Hi Karen,

On Tue, May 7, 2013 at 9:57 AM, Karen Coyle <[log in to unmask]> wrote:

One other difference that I see is the typing of the target. This may not be a vital difference since such typing is non-mandatory (for whatever mandatory means in the open world of linked data, but that's a whole other question I have about the OA model). OA uses dctypes, like "text," "image," "sound." Even for OA I question whether these are sufficiently granular to be useful ("image" and "sound" can be a whole plethora of actual digital file types).

Mandatory for us means that if you expect regular clients to process the model as intended, then the triple must be present.  For example the hasTarget predicate is mandatory, because an Annotation that doesn't annotate anything is pretty much meaningless.  (And thus see also the issue we have with "embedded" annotations in BF)  Of course, we can't /enforce/ any such rules, and it may emerge that systems don't follow the specification are widely adopted... at which point we would have to reconsider the spec!

For the granularity issue, we also recommend dc:format to carry the specific media type.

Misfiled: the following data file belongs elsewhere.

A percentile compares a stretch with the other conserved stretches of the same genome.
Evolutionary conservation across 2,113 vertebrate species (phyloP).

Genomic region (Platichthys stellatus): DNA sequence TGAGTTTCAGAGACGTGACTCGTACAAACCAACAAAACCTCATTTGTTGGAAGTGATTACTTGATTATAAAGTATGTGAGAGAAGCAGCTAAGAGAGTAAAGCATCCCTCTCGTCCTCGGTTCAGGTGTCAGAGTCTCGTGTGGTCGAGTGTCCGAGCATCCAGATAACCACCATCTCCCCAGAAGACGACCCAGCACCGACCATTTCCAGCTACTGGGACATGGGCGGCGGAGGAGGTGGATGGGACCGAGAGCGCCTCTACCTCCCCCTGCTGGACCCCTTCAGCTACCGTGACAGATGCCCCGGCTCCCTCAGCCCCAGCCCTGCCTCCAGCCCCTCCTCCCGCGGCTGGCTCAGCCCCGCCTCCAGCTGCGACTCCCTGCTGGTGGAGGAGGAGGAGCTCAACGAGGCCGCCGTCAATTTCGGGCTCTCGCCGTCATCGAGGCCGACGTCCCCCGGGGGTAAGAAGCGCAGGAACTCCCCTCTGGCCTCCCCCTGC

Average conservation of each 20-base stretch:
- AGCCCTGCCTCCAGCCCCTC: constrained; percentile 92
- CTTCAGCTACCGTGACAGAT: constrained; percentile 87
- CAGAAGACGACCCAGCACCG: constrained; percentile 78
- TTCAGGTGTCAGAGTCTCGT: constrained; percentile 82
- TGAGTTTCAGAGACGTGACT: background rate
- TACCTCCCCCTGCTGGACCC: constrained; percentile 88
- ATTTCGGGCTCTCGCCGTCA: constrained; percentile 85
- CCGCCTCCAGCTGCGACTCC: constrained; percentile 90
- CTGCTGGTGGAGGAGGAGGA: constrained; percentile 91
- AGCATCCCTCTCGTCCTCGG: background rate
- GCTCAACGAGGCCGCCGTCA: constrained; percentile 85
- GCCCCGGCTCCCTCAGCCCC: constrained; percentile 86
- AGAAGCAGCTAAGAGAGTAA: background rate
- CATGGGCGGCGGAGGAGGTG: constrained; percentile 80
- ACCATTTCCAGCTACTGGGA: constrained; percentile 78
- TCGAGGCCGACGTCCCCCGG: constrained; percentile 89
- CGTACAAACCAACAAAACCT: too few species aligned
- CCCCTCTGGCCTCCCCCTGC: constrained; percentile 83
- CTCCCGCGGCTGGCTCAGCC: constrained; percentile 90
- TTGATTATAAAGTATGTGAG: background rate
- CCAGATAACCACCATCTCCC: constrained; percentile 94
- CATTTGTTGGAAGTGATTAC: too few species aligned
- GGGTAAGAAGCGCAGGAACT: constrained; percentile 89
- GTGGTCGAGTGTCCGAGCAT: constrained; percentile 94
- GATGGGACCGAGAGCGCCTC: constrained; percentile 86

<some:image.jpg> a dctypes:Image ;
    dc:format "image/jpeg" .

The rationale behind the type versus the format is:
  * Most consuming systems do not need to know the media type of all resources, you can put an image into an <img> tag regardless of whether it's a PNG, GIF or JPEG.
  * Many publishing systems will not know the media type either -- if you annotate an image in an HTML page the browser knows its URL, and that it's an image, but not necessarily what media type it is.
  * Some systems and formats do need more information.  For example an application/flv (flash video) may require a different player to a video/mpeg4.  Equally plain text vs TEI encoded XML would require very different handlers (and would indeed require even more granularity to know in advance it was TEI rather than just XML).

And other than that I completely agree with your earlier post that the BF work needs to define their use cases and stack of technologies clearly and then provide reasoning as to why each was chosen, and each deviation from existing standards was added.  I would suggest thinking about it in terms of agents, as this seems like the easiest line in the sand to draw:  Annotations could, for example, be limited to only those descriptions that are produced by untrusted third parties.